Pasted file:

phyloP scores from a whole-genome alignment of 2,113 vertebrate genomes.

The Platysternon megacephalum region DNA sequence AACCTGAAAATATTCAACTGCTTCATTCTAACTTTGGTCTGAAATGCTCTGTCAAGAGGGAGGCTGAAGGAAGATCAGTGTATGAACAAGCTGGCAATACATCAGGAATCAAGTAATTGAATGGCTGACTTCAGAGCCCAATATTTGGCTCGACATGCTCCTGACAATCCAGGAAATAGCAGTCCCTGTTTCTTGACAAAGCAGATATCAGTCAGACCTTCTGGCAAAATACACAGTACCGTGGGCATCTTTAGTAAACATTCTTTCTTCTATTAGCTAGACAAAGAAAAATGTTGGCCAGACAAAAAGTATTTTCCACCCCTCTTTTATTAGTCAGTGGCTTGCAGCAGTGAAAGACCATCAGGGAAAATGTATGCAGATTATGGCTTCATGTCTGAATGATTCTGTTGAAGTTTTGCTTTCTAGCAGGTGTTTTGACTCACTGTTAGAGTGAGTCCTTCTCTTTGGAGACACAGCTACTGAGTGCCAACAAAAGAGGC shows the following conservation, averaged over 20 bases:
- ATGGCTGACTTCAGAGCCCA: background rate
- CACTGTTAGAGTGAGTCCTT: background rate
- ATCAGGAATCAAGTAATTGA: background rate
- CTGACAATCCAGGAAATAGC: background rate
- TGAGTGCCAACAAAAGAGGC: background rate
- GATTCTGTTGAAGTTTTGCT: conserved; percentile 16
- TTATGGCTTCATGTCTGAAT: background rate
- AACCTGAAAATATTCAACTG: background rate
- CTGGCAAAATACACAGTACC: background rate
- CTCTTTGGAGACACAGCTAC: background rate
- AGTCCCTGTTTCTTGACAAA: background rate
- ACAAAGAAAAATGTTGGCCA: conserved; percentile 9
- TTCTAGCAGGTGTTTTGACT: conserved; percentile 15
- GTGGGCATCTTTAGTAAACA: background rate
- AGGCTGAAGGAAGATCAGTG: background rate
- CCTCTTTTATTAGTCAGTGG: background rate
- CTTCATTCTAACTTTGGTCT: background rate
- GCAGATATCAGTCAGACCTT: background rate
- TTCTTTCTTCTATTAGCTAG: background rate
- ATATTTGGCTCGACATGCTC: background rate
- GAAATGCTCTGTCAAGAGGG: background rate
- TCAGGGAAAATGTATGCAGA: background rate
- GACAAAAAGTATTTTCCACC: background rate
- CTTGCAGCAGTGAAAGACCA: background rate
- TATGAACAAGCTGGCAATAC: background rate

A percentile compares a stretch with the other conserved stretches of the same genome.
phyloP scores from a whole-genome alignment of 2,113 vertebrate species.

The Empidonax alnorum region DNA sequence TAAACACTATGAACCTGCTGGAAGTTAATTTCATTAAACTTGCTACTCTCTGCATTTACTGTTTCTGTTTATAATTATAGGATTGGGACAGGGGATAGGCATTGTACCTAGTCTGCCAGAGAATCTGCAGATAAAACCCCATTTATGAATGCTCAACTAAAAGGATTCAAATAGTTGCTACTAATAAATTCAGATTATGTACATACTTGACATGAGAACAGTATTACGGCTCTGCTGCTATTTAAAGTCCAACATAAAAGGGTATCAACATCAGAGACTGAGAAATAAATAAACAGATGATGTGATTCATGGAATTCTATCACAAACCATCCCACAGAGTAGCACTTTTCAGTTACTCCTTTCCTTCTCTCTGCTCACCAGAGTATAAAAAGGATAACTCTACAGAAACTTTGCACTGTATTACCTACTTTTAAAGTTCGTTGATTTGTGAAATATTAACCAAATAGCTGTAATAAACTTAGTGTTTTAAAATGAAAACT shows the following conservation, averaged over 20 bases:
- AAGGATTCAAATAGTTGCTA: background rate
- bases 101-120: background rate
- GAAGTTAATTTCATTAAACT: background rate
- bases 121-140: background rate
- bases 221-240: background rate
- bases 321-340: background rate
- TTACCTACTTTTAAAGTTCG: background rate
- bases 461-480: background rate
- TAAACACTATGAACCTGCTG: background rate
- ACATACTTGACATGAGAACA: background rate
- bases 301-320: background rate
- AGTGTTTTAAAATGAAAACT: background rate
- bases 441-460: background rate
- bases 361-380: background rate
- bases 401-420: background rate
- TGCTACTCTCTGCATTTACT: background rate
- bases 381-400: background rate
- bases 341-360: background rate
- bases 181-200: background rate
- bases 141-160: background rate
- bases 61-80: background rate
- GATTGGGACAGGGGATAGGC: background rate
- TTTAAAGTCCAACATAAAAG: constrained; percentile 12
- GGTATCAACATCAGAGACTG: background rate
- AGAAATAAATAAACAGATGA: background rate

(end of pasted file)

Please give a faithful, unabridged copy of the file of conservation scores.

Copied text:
phyloP scores from a whole-genome alignment of 2,113 vertebrate genomes.

The Platysternon megacephalum region DNA sequence AACCTGAAAATATTCAACTGCTTCATTCTAACTTTGGTCTGAAATGCTCTGTCAAGAGGGAGGCTGAAGGAAGATCAGTGTATGAACAAGCTGGCAATACATCAGGAATCAAGTAATTGAATGGCTGACTTCAGAGCCCAATATTTGGCTCGACATGCTCCTGACAATCCAGGAAATAGCAGTCCCTGTTTCTTGACAAAGCAGATATCAGTCAGACCTTCTGGCAAAATACACAGTACCGTGGGCATCTTTAGTAAACATTCTTTCTTCTATTAGCTAGACAAAGAAAAATGTTGGCCAGACAAAAAGTATTTTCCACCCCTCTTTTATTAGTCAGTGGCTTGCAGCAGTGAAAGACCATCAGGGAAAATGTATGCAGATTATGGCTTCATGTCTGAATGATTCTGTTGAAGTTTTGCTTTCTAGCAGGTGTTTTGACTCACTGTTAGAGTGAGTCCTTCTCTTTGGAGACACAGCTACTGAGTGCCAACAAAAGAGGC shows the following conservation, averaged over 20 bases:
- ATGGCTGACTTCAGAGCCCA: background rate
- CACTGTTAGAGTGAGTCCTT: background rate
- ATCAGGAATCAAGTAATTGA: background rate
- CTGACAATCCAGGAAATAGC: background rate
- TGAGTGCCAACAAAAGAGGC: background rate
- GATTCTGTTGAAGTTTTGCT: conserved; percentile 16
- TTATGGCTTCATGTCTGAAT: background rate
- AACCTGAAAATATTCAACTG: background rate
- CTGGCAAAATACACAGTACC: background rate
- CTCTTTGGAGACACAGCTAC: background rate
- AGTCCCTGTTTCTTGACAAA: background rate
- ACAAAGAAAAATGTTGGCCA: conserved; percentile 9
- TTCTAGCAGGTGTTTTGACT: conserved; percentile 15
- GTGGGCATCTTTAGTAAACA: background rate
- AGGCTGAAGGAAGATCAGTG: background rate
- CCTCTTTTATTAGTCAGTGG: background rate
- CTTCATTCTAACTTTGGTCT: background rate
- GCAGATATCAGTCAGACCTT: background rate
- TTCTTTCTTCTATTAGCTAG: background rate
- ATATTTGGCTCGACATGCTC: background rate
- GAAATGCTCTGTCAAGAGGG: background rate
- TCAGGGAAAATGTATGCAGA: background rate
- GACAAAAAGTATTTTCCACC: background rate
- CTTGCAGCAGTGAAAGACCA: background rate
- TATGAACAAGCTGGCAATAC: background rate

A percentile compares a stretch with the other conserved stretches of the same genome.
phyloP scores from a whole-genome alignment of 2,113 vertebrate species.

The Empidonax alnorum region DNA sequence TAAACACTATGAACCTGCTGGAAGTTAATTTCATTAAACTTGCTACTCTCTGCATTTACTGTTTCTGTTTATAATTATAGGATTGGGACAGGGGATAGGCATTGTACCTAGTCTGCCAGAGAATCTGCAGATAAAACCCCATTTATGAATGCTCAACTAAAAGGATTCAAATAGTTGCTACTAATAAATTCAGATTATGTACATACTTGACATGAGAACAGTATTACGGCTCTGCTGCTATTTAAAGTCCAACATAAAAGGGTATCAACATCAGAGACTGAGAAATAAATAAACAGATGATGTGATTCATGGAATTCTATCACAAACCATCCCACAGAGTAGCACTTTTCAGTTACTCCTTTCCTTCTCTCTGCTCACCAGAGTATAAAAAGGATAACTCTACAGAAACTTTGCACTGTATTACCTACTTTTAAAGTTCGTTGATTTGTGAAATATTAACCAAATAGCTGTAATAAACTTAGTGTTTTAAAATGAAAACT shows the following conservation, averaged over 20 bases:
- AAGGATTCAAATAGTTGCTA: background rate
- bases 101-120: background rate
- GAAGTTAATTTCATTAAACT: background rate
- bases 121-140: background rate
- bases 221-240: background rate
- bases 321-340: background rate
- TTACCTACTTTTAAAGTTCG: background rate
- bases 461-480: background rate
- TAAACACTATGAACCTGCTG: background rate
- ACATACTTGACATGAGAACA: background rate
- bases 301-320: background rate
- AGTGTTTTAAAATGAAAACT: background rate
- bases 441-460: background rate
- bases 361-380: background rate
- bases 401-420: background rate
- TGCTACTCTCTGCATTTACT: background rate
- bases 381-400: background rate
- bases 341-360: background rate
- bases 181-200: background rate
- bases 141-160: background rate
- bases 61-80: background rate
- GATTGGGACAGGGGATAGGC: background rate
- TTTAAAGTCCAACATAAAAG: constrained; percentile 12
- GGTATCAACATCAGAGACTG: background rate
- AGAAATAAATAAACAGATGA: background rate